If you decide to catch a short film in March, you would do well as a denizen of York to seek out The Great Yorkshire Bank Robbery, an entertainingly nasty little film.
The soon-to-be-released film is a Malcolm McDonagh-esque black comedy featuring a cast of wonderfully horrid characters. And, it is shot throughout the city of York boasting an entirely local cast and crew. For easy access, it’s also set to premiere at York’s own Picturehouse cinema.
The director of the film Jack Spring is a 19 year old Londoner and at that tender age has become one of the first teenagers to direct a seven-figure budget feature film.
Currently running just over 30 minutes, the comedy focuses on a group of York-based criminals. The six men involved are dramatically different, ranging in character from relatively relatable to violent and sadistic. With these volatile personalities involved, the biggest question is not whether they can pull it off, but whether or not they can actually trust one another.
The rough cut seen at the preview screening still has some editing to be done, which the crew were keen to stress to the small gathering in attendance. So, there were a few minor issues with colouring and audio that were evident at the time of the showing.
However, this did little to detract from the film’s effect. It’s clear this is a production team who know what they are doing.
The camerawork and overall visual style are sharp, particularly in one memorable scene that takes place in a public bathroom.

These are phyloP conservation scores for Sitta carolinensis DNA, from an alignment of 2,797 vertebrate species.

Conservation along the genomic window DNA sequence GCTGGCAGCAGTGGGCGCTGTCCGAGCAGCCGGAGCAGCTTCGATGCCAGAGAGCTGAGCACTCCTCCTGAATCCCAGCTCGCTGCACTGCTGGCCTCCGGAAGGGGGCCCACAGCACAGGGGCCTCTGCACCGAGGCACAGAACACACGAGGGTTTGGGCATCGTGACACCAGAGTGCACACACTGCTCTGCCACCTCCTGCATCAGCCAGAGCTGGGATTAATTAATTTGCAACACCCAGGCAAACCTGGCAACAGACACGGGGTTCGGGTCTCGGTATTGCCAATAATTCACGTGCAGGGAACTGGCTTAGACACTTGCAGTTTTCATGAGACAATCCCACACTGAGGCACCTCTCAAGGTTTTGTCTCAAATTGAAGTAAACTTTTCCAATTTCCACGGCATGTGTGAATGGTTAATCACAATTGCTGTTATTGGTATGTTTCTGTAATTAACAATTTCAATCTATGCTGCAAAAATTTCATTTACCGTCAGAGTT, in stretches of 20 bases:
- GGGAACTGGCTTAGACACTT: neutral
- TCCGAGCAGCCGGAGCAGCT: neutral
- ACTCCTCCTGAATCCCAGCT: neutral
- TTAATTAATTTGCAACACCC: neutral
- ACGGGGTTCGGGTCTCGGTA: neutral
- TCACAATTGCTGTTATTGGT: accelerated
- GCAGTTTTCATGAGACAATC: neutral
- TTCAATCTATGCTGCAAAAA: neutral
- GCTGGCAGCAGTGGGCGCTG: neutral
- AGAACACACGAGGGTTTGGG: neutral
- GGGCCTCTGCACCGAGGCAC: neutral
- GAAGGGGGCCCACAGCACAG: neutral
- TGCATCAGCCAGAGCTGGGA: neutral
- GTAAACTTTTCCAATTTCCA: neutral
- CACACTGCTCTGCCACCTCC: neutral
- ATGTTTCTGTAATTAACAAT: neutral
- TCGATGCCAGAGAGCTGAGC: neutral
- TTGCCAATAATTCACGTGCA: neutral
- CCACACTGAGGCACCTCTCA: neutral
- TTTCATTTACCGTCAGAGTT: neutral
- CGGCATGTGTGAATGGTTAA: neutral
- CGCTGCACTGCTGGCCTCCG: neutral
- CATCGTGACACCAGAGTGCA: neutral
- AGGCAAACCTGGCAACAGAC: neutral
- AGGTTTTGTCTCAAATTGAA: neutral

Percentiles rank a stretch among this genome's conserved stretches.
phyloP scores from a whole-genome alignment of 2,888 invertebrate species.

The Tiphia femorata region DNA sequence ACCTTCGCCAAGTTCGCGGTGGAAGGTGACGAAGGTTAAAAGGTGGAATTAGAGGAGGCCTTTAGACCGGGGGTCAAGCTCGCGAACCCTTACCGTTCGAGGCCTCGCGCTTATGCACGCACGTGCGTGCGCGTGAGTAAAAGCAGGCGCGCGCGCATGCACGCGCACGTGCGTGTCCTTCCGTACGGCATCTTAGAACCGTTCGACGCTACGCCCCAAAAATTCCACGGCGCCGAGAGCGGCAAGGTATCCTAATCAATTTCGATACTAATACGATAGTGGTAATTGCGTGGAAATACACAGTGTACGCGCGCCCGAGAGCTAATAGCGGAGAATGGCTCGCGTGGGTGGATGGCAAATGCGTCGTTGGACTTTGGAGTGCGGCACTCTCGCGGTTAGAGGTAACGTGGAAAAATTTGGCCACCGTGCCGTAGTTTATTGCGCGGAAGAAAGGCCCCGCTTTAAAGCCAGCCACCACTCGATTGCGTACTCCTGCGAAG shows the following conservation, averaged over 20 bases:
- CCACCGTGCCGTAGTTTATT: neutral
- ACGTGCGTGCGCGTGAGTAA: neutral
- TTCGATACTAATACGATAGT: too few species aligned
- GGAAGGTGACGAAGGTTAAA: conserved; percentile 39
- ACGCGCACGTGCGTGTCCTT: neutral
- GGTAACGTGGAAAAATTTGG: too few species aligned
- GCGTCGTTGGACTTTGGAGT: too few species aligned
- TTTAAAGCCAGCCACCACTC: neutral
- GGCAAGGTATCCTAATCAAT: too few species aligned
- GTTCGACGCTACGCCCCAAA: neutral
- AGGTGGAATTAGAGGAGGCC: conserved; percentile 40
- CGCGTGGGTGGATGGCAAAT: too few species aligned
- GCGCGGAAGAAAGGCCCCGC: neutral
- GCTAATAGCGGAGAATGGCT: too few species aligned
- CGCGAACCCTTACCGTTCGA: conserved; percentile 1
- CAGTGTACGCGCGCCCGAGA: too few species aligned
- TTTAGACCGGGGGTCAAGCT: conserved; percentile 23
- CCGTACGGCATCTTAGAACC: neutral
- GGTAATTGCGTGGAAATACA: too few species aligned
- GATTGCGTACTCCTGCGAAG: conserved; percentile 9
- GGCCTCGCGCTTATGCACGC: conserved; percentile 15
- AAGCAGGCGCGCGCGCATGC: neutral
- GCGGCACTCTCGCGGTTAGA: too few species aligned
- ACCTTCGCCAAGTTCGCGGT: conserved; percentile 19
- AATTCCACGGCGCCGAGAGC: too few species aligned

The most essential aspect of the film, though, are its characters. The actors involved are all very talented, and do excellent work making their characters engaging and memorable despite their small amount of time on screen. Look out, in particular, for the actor playing Fox. He is the cleverest and nastiest of the robbers and delivers an unnerving performance that pulls the focus each time he’s on screen.
The black comedy tone of the film shines through and there are some very funny moments amid the threats and deception. One of the strongest sequences involves two characters arguing over a bottle of bleach, and the very different ways they each intended to use it. Another memorable scene involved a six pack of yoghurts, and may be the worst advert for Petits Filous ever.
I shan’t give away more of the plot, but be assured that The Great Yorkshire Bank Robbery is an inventive, darkly funny film that showcases the sort of filmmaking talent that York has to offer. If you decide to head to the premiere, you will be in for a treat.